City slams the lid on garbage contractors
According to the report, thousands of tons of construction waste are created in Tel Aviv every year by renovations to the city's aging apartment buildings.
By MIRIAM BULWAR DAVID-HAY
October 18, 2007 12:17
1 minute read.
Tel Aviv city officials are being accused of excessive interference in private matters after announcing that from now on the city will choose the contractors who remove building waste from private apartment buildings undergoing renovations, reports Yediot Tel Aviv. The city is planning to allocate work to just four out of the 100 independent contractors who currently work in the city, but the contractors are planning to fight back.
According to the report, thousands of tons of construction waste are created in Tel Aviv every year by renovations to the city's aging apartment buildings. Builders are required by law to remove the debris, and either do so themselves or hire any of about 100 independent waste-removal contractors to do the job. But there has been long-running friction between the city and the independent contractors, with the city frequently fining the contractors for leaving their dumpsters in car-parking spaces, and the contractors complaining that they have nowhere else to put the bins.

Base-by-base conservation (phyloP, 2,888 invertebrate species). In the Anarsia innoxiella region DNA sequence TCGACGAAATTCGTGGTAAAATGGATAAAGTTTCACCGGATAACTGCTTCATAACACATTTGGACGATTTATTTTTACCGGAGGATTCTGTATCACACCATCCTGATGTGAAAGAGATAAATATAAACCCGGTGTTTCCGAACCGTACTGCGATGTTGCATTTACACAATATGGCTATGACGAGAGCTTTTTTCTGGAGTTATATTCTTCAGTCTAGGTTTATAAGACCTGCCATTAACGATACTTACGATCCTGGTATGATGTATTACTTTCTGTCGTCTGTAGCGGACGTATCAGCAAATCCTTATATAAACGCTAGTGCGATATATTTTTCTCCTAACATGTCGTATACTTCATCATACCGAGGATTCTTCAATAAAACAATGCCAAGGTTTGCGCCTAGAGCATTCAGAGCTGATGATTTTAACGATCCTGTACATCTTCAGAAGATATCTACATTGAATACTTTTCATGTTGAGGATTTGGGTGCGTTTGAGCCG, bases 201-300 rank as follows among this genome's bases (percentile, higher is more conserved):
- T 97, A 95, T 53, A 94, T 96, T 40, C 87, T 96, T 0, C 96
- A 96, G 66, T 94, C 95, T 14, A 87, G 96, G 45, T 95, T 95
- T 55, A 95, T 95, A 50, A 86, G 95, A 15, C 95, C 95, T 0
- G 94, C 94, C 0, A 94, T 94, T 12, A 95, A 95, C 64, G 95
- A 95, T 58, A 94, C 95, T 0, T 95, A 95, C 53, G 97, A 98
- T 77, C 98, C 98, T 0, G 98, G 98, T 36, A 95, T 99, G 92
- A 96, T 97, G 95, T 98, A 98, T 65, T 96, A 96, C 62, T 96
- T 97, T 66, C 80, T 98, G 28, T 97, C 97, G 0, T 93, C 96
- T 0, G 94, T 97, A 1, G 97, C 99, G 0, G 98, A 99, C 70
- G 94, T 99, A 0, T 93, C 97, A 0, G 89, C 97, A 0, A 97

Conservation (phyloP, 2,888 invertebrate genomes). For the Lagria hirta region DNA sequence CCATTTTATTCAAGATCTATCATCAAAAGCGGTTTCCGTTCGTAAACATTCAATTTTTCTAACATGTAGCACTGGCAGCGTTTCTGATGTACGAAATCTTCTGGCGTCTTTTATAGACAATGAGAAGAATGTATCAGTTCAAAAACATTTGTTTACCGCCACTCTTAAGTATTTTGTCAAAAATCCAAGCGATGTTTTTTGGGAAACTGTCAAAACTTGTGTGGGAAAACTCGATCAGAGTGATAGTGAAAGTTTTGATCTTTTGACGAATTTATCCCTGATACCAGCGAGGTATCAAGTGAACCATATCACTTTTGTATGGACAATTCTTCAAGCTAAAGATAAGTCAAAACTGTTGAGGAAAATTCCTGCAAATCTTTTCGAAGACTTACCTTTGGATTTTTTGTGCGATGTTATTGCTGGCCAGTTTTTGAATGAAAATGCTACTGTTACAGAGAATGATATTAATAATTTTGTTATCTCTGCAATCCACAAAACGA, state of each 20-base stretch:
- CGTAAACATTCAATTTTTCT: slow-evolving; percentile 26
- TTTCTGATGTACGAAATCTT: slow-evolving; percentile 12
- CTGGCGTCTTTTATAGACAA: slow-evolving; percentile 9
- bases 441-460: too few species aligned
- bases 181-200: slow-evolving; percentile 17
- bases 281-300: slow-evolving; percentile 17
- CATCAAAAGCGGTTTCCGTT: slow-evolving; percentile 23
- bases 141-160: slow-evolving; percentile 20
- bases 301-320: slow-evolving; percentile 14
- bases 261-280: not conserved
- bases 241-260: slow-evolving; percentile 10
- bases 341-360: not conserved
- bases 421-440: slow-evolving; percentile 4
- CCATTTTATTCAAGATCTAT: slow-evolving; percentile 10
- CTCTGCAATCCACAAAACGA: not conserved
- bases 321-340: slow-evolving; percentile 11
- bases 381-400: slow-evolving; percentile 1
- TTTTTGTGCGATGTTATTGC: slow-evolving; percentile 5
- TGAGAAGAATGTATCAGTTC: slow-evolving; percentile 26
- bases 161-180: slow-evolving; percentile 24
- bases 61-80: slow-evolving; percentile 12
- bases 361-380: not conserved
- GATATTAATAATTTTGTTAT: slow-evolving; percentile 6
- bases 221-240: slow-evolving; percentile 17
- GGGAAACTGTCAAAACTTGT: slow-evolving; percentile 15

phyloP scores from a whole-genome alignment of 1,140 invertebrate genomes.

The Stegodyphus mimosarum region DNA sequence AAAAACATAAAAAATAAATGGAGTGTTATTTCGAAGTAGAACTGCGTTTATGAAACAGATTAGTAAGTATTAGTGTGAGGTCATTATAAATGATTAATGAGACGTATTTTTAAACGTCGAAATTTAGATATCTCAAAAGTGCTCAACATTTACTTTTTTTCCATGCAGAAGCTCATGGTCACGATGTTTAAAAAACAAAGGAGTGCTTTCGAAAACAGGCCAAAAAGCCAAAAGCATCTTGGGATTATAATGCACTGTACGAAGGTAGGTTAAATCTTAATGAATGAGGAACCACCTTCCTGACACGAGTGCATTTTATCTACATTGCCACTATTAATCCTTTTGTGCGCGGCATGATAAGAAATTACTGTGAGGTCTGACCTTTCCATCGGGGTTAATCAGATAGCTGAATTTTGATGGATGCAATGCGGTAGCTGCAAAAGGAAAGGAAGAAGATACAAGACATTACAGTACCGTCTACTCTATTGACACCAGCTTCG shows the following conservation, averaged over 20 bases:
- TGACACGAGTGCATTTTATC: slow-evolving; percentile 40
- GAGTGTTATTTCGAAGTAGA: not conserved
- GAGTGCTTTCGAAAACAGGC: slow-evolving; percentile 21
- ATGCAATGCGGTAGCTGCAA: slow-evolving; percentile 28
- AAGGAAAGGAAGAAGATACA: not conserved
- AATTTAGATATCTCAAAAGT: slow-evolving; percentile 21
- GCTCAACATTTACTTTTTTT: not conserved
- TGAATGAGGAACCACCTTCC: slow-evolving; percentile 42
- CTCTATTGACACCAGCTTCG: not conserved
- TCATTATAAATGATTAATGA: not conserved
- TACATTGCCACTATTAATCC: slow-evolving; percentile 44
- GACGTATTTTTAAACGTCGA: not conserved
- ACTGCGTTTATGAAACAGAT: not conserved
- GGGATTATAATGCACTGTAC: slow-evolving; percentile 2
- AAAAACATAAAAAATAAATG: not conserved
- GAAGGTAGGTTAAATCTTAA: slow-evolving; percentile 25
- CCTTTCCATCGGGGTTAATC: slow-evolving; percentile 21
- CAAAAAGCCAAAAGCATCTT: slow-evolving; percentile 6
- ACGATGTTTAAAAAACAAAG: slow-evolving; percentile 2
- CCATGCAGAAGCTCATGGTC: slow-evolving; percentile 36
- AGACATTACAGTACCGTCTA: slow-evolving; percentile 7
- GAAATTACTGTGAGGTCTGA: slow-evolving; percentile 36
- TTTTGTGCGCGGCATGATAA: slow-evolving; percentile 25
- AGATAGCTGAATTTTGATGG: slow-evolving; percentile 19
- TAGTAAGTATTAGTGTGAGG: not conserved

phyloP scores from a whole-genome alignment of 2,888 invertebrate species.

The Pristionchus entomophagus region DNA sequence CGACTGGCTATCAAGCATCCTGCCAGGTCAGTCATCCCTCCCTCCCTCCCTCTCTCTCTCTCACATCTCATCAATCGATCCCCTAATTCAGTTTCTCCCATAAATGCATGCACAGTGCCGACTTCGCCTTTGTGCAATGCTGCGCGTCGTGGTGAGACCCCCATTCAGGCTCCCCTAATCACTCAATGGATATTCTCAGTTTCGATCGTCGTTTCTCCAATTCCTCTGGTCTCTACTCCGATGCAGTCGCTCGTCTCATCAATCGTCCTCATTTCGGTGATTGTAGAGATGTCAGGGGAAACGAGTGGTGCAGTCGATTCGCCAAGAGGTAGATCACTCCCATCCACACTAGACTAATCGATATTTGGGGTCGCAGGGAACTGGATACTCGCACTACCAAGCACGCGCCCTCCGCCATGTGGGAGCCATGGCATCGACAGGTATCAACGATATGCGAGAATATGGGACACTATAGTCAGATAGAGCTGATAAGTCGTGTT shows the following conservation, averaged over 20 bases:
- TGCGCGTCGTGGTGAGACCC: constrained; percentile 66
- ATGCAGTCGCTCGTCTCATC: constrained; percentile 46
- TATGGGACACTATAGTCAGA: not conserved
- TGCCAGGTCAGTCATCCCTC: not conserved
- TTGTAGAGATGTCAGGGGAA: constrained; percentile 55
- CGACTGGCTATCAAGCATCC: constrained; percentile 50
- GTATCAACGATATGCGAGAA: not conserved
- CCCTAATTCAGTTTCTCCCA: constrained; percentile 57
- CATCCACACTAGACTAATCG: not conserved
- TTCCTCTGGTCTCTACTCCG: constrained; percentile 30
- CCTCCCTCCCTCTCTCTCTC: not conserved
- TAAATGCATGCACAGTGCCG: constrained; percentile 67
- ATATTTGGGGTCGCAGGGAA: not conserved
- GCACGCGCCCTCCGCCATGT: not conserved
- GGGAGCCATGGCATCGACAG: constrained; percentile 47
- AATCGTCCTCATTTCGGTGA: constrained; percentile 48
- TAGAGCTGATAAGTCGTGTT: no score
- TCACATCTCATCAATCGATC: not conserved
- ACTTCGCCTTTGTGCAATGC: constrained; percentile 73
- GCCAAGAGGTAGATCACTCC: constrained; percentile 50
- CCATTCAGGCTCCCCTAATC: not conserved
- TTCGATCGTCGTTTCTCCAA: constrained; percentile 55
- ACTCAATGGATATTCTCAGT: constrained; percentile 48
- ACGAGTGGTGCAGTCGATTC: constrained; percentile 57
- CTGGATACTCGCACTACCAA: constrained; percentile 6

Now the city has reportedly come up with a solution, albeit one that is arousing controversy. It plans to divide the city into four zones and advertise a tender for four approved waste-removal contractors, each of whom will be solely authorized to remove building debris in one section, with their dumpsters to be placed by advance agreement. A municipal spokesman said too many dumpsters are currently scattered all over the city, and the plan will create more orderly and controlled removal of debris.
But many construction and waste-removal contractors are furious, saying the decision will put numerous people out of work. A spokesman for the builders' union said the city has no right to decide who should remove debris and no right to take away the contractors' incomes. The spokesman said builders will fight this "attack on freedom of business," if necessary striking at all waste-removal services in the city.